3. #3
    Join Date
    Sep 2006
    Location
    New Jersey USA
    Posts
    2,995
    Post Thanks / Like
    Blog Entries
    1

    Default

    Quote Originally Posted by Soushiruiuma View Post
    If you´re going to walk around pouring sauce onto poop, why not just pick it up?
    Sparky is my poop eater. This morning it was sleeting so they both refused to walk in their first walk (just pee'd). After breakfast, Sparky decided the rug was a nice place to poop and proceeded to eat the evidence.

    This is an ongoing issue with him ... Not the indoor messes, but rather on our walks. They poop on walks, so I always clean up, but Sparky has this habit of doing most of his pooping in one spot and then waddling over to a new spot (while still squatting) and doing one final one there. Then, his strategy is to snack on the last one while I'm busy cleaning up the rest. Most of the time I'm able to prevent it, but he does this regularly. He clearly has a strategy around the whole thing.

    Lucky doesn't do this, but Sparky is a puppy mill rescue and I understand this is pretty common behavior with mill rescues since they are so underfed and need to compete for food.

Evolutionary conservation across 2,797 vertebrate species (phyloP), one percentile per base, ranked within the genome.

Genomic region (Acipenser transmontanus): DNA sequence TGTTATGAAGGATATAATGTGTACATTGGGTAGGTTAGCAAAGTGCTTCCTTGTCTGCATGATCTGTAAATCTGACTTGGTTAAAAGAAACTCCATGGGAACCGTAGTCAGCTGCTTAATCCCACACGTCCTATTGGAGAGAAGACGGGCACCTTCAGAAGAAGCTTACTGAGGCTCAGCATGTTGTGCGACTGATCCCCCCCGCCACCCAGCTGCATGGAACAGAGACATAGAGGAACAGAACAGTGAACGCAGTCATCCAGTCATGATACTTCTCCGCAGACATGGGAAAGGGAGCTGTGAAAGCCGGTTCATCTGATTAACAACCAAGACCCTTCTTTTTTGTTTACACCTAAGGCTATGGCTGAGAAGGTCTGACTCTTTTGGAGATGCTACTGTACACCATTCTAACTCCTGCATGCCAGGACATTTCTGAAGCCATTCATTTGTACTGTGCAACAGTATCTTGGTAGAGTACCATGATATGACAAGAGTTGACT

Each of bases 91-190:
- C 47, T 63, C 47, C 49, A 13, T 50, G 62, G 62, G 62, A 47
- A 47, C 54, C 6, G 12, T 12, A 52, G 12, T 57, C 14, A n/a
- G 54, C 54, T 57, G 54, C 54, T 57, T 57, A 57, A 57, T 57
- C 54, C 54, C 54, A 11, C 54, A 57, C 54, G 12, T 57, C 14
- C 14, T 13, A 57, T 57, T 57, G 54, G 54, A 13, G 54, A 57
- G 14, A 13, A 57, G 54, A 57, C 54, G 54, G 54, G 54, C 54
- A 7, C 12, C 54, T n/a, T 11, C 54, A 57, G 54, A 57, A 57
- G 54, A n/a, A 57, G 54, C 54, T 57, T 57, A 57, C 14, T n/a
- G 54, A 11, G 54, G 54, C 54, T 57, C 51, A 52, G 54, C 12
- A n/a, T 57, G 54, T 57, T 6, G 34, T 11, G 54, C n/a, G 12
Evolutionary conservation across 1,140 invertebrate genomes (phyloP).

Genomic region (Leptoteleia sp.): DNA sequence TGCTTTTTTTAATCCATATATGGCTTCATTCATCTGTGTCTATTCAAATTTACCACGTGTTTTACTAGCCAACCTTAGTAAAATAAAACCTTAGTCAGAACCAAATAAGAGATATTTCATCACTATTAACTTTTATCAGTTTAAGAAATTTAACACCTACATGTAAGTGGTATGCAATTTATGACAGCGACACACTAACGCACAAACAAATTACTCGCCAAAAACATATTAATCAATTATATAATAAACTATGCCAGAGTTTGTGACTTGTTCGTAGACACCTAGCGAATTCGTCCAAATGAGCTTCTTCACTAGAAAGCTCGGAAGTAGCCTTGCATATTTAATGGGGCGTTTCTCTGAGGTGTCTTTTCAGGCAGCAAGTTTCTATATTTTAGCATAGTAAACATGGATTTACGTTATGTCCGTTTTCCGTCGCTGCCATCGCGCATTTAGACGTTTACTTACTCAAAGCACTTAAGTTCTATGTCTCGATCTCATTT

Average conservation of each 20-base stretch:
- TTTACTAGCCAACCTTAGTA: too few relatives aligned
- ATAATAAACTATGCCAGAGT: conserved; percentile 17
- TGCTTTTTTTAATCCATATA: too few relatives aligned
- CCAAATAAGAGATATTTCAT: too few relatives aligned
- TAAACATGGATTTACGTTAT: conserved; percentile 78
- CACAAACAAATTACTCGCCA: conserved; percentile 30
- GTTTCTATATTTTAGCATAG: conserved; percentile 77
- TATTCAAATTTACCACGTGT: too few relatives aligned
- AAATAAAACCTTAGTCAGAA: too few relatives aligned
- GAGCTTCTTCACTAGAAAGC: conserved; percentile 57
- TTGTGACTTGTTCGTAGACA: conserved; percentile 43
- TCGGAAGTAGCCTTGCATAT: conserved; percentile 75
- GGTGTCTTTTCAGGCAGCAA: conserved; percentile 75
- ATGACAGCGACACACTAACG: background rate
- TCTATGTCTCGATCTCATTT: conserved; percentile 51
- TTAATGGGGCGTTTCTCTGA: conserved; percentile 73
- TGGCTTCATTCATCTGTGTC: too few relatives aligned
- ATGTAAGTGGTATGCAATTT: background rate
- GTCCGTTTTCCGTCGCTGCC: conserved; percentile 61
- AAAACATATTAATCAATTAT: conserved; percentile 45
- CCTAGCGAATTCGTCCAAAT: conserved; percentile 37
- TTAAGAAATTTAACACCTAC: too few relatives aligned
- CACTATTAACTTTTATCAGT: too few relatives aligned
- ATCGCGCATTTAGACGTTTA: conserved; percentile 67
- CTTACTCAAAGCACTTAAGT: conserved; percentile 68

Lani
    (a.k.a. Lucky's & Sparky's mom!)

  4. #4
    Join Date
    Nov 2009
    Location
    Sion, Switzerland
    Posts
    871
    Post Thanks / Like
    Blog Entries
    1

    Default

    Quote Originally Posted by Lani View Post
    Sparky is my poop eater. This morning it was sleeting so they both refused to walk in their first walk (just pee'd). After breakfast, Sparky decided the rug was a nice place to poop and proceeded to eat the evidence.

    This is an ongoing issue with him ... Not the indoor messes, but rather on our walks. They poop on walks, so I always clean up, but Sparky has this habit of doing most of his pooping in one spot and then waddling over to a new spot (while still squatting) and doing one final one there. Then, his strategy is to snack on the last one while I'm busy cleaning up the rest. Most of the time I'm able to prevent it, but he does this regularly. He clearly has a strategy around the whole thing.

    Lucky doesn't do this, but Sparky is a puppy mill rescue and I understand this is pretty common behavior with mill rescues since they are so underfed and need to compete for food.
    I think there are 2 issues here:
    First, your dog has clearly out-foxed you on the poop-eating.
    And second, yes, the habit of poop-eating can definitely be picked up when an animal is starving, and those animals do seem more compulsive with the behavior (I've known horses who could not be stopped from eating poop, where management is considerably more difficult).